Dr. Prakash Tyagi is one of those rare, real-life-samaritans who shines under the spotlight, but sparkles even brighter outside it. After all, Dr. Tyagi has dedicated his life to the development of one of the most neglected geographies and marginalized communities of India – the Thar desert region and its people. It is a calling that isn’t normally associated with Page 3, and doesn’t make the headlines. And that is where his raw passion shines through. Driven by Gandhian philosophy (and the principles of Sarvodaya), and fuelled with a passion to make a difference in the lives of those who need it most, Dr. Prakash Tyagi and his organization (GRAVIS) has been combining expertise, collaboration and vision to mitigate vulnerability, secure sustainable livelihoods and create self-sufficient communities via self-rule. In the process, Dr. Tyagi has been ushering a large chunk of society’s disenfranchised into their rightful place under the sun. It is a truly inspiring chronicle of motivational leadership.
The odyssey of social amelioration began early in his childhood years. Despite being born in a reasonably well-off family, his ambience and community afforded a close view of the way the ‘Have Not’s lived. A deep desire to do something to improve the lives of his fellow brethren had started to take shape. He would, of course, have to wait and complete his education, before his mission could take off formally.
A student of internal medicine, Global Health and Geriatrics - Dr. Prakash Tyagi is an MD in Medicine. He has also been the recipient of a Fulbright-Humphrey Fellowship to study Global Health at UNC, Chapel Hill in the US, received a Ford Fellowship to study non-profit management at Columbia University in New York and have studied public policy through a Fleishman Fellowship at Tarry Sanford School of Duke University. In 2016, he completed a Post Graduate Diploma in Geriatric Medicine (PGDGM).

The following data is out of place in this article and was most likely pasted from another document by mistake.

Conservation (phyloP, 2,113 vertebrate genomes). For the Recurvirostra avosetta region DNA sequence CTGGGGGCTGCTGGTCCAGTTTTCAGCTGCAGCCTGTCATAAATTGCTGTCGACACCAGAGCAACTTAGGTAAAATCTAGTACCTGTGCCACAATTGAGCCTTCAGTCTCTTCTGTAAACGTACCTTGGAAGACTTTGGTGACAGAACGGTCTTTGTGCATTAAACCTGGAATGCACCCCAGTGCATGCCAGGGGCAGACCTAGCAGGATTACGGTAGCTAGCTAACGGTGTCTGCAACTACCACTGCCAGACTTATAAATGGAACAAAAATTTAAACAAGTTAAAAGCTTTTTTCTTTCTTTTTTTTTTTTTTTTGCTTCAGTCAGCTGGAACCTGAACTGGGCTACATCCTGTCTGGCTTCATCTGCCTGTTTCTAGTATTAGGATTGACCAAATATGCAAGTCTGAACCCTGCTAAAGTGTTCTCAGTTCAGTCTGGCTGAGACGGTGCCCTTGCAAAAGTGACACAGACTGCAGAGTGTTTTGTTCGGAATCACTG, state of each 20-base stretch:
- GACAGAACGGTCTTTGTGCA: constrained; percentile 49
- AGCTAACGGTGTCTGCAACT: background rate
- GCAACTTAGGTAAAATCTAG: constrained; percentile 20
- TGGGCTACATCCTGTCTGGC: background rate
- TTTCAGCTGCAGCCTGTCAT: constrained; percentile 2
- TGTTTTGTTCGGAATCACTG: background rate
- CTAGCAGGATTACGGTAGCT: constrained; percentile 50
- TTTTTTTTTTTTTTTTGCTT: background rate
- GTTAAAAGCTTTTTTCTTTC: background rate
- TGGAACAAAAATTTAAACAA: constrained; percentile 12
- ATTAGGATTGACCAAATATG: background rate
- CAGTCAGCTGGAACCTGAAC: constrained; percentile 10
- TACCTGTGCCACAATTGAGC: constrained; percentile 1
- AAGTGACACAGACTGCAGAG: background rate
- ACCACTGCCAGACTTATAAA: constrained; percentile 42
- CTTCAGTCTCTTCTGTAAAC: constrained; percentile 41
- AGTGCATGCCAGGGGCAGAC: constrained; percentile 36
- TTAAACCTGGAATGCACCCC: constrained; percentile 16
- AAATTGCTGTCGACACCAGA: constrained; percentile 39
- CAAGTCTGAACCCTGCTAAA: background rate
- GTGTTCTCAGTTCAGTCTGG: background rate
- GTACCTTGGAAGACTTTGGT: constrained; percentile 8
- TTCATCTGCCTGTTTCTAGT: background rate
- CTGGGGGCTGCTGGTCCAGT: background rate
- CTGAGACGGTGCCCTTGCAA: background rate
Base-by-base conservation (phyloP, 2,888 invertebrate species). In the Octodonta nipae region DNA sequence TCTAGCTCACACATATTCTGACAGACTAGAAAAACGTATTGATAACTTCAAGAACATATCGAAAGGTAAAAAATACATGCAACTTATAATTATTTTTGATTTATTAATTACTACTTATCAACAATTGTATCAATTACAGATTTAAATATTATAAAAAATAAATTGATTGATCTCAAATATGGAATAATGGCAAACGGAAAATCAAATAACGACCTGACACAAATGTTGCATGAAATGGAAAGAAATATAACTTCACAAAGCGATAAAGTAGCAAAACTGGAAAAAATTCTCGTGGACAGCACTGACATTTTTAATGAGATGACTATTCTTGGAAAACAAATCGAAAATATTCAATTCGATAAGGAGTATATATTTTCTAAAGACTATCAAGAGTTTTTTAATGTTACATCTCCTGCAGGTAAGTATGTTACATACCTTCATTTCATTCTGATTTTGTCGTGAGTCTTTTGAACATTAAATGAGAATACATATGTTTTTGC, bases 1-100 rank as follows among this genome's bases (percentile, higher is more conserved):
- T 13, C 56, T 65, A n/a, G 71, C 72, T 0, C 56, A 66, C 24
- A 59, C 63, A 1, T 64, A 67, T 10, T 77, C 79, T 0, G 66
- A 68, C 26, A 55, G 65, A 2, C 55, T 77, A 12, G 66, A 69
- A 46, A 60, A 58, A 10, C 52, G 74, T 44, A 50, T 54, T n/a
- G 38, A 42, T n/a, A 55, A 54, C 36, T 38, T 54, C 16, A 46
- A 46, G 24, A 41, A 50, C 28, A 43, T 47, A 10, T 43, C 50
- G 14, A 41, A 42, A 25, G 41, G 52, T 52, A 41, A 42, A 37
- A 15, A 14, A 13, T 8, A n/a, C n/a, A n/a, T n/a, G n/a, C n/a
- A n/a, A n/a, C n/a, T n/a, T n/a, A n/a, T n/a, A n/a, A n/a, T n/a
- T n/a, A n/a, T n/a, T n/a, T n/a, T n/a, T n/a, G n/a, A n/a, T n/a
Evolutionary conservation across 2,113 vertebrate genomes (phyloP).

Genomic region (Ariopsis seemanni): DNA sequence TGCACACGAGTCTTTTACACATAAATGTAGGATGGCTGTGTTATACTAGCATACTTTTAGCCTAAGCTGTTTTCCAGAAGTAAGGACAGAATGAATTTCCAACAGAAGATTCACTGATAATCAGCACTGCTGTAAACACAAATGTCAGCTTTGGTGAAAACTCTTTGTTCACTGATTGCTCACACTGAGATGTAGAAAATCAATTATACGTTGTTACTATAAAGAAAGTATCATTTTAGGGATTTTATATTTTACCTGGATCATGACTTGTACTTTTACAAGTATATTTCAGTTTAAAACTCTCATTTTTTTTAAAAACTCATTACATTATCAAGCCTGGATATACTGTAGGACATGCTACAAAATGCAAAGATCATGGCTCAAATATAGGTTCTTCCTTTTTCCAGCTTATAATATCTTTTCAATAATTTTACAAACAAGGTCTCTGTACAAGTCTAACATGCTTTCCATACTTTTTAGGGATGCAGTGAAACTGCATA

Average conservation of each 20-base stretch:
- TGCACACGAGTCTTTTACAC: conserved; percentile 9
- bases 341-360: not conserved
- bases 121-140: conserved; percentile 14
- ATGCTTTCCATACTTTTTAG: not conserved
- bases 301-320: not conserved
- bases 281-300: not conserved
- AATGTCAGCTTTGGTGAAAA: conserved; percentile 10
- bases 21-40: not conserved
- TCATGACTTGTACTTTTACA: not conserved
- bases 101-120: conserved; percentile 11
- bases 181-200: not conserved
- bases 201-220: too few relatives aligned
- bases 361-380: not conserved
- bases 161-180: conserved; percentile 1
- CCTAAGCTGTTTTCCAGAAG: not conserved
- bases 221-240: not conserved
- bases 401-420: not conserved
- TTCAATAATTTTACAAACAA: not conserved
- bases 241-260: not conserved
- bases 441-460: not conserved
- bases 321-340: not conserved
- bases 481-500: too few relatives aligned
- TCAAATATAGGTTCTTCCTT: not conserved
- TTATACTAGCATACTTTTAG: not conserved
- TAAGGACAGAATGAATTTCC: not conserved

Equipped with the edge of medical expertise, Dr. Prakash Tyagi was ready for his life’s work. He took the big leap by founding GRAVIS Hospital and primary clinics in India.
Today, GRAVIS is been doing seminal work – a lot of it selflessly and away from the glory of public gaze – in domains like water security, food security and community health - in the Thar Desert of India and few other regions. The organization reaches out to about 1.3 million people living in abject poverty with its work and has helped the formation of over 3,000 Community Based Organizations (CBOs).
Health has been a major area of GRAVIS’ work and the focus has been on improving the health conditions of women, children and elderly living in remote, rural areas. Keeping this in view, Dr. Prakash Tyagi set up a comprehensive, rural hospital in a village of Thar Desert. This 65-bed facility is fully equipped and is manned with a team of well qualified doctors and nurses. The facility caters to people living in about 100 villages in the surrounding area and is a major source of medical help for about 200,000 people. In the last 15 years, the hospital has provided excellent medical services to women, children, elderly and other patients of the area. That apart, GRAVIS runs several primary care clinics.
But that’s hardly all. GRAVIS has an extensive outreach programme as well, through which it provides ante natal care (ANC) services, immunization and health education to women. For the last several years, the organization is also running an adolescent health education programmes which focuses on both girls and boys to educate them about sexual and reproductive health. GRAVIS’ outreach programme has reached over 200,000 women and girls so far.